A Staten Island man recently hit Rite Aid Corp. with a proposed class action in New York federal court, alleging the pharmacy chain falsely advertises that its store-brand glucosamine and chondroitin supplements can ease arthritis symptoms, despite overwhelming scientific evidence to the contrary.
A woman who says her photo was used to make fake profiles on IAC/Interactive Corp.-owned dating sites, including Match.com, filed a $1.5 billion putative class action Thursday seeking to force the sites to use facial recognition technology to protect customers from fraudulent profiles.
Vitamin Shoppe Industries Inc. on Thursday sued law firm Seeger Weiss LLP in New York federal court, arguing the firm had misused its trademarks on a website designed to solicit plaintiffs for a class action over alleged misrepresentations related to its BodyTech protein supplements.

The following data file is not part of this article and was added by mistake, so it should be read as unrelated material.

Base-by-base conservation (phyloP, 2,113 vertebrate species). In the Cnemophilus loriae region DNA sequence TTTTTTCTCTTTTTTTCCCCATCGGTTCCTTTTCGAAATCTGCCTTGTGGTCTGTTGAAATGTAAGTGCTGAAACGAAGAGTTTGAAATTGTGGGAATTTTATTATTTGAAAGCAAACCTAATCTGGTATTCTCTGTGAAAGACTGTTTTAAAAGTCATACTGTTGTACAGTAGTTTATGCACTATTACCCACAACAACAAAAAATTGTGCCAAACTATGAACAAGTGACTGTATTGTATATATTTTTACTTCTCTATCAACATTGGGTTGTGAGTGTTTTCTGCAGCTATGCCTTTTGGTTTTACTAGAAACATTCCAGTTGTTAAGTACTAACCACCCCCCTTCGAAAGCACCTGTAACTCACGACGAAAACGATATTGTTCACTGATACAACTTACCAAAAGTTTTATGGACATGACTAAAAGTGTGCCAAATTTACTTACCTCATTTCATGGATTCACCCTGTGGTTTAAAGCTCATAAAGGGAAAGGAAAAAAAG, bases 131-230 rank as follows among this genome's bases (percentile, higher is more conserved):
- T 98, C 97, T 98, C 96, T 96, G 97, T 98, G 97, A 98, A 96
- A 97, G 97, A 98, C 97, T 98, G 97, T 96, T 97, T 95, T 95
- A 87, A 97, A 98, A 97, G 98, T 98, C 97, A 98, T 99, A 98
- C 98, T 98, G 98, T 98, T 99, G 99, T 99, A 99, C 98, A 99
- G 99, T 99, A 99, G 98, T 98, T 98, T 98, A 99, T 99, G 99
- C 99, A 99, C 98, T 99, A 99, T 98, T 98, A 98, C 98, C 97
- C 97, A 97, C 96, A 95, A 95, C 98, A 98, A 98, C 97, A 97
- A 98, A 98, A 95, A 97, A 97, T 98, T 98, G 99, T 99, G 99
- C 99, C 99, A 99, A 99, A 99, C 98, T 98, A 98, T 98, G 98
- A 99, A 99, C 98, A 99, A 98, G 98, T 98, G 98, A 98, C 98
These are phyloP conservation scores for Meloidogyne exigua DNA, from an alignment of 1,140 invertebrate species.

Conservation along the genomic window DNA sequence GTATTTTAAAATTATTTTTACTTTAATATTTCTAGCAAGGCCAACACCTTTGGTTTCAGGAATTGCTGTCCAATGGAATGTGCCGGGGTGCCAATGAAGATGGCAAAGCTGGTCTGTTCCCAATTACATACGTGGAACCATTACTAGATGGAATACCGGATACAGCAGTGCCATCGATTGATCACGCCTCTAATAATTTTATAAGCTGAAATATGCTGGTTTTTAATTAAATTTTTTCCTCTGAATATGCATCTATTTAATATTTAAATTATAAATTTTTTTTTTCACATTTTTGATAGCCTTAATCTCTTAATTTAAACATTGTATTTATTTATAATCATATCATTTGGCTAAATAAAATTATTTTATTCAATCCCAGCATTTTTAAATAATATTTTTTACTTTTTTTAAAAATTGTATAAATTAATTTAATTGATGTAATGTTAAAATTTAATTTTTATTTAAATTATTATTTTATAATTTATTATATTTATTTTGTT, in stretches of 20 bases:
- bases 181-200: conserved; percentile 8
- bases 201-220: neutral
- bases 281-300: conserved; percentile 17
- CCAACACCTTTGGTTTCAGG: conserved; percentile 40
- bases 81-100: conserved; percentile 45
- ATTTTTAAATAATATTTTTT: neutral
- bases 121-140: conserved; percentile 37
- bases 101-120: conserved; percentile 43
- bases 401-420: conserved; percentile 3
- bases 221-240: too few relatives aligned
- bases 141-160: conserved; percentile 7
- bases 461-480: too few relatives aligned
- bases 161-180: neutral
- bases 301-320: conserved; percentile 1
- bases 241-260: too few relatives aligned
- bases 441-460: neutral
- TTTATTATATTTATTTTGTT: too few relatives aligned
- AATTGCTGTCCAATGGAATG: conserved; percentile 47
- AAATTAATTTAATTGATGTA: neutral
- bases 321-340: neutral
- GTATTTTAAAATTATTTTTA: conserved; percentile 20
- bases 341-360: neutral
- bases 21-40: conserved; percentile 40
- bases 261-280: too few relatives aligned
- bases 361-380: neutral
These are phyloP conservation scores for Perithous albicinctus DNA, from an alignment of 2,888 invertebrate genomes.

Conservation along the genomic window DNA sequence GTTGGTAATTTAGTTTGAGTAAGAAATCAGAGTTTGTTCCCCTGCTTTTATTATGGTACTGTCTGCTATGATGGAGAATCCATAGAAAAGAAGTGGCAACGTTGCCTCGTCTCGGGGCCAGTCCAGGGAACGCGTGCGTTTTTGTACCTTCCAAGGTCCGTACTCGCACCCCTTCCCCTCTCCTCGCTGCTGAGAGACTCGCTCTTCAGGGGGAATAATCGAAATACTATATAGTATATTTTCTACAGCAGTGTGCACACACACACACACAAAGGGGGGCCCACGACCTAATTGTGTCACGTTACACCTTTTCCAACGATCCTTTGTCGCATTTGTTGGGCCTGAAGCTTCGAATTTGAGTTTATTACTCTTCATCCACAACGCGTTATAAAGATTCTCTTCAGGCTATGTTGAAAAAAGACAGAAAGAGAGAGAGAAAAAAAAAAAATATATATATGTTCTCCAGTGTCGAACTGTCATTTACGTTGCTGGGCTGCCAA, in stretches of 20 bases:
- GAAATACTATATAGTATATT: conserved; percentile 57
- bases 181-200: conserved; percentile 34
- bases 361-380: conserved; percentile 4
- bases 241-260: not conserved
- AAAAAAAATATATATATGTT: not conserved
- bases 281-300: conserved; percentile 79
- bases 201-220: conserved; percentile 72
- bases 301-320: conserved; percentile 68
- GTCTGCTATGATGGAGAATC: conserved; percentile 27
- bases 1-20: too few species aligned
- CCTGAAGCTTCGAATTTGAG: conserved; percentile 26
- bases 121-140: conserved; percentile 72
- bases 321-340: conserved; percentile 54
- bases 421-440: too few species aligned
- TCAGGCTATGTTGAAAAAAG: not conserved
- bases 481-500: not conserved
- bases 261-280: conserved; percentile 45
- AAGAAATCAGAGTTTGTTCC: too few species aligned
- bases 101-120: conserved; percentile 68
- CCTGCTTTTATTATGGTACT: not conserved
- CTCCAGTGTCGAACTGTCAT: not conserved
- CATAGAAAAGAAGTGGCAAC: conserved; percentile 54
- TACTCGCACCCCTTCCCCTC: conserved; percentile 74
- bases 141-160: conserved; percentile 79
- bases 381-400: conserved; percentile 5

A Queens County, N.Y., housing cooperative sued in federal court on Thursday to undo Fidelity National Property and Casualty Insurance Co.’s cancelation of seven property policies, which the corporation says stripped away more than $10 million in coverage for Superstorm Sandy damage.
A pair of investment firms on Thursday slapped Barclays Bank PLC, UBS AG and others with a $100 million lawsuit in New York Supreme Court, claiming the banks breached contracts with investors by conspiring to rig the London Interbank Offered Rate for their own gain.
Luxury home rental site operator Villa Trader on Wednesday hit online host Rackspace, which had supported its accommodation services site Villuxe.com, with a $1.5 million suit over data loss.
Gulfstream Aerospace Corp. on Wednesday filed a trademark infringement suit against aviation enthusiast website Aviloop and its founder Nadia Marcinko over their use of the moniker "Gulfstream Girl," claiming Marcinko has illegally profited from the company's trademarks.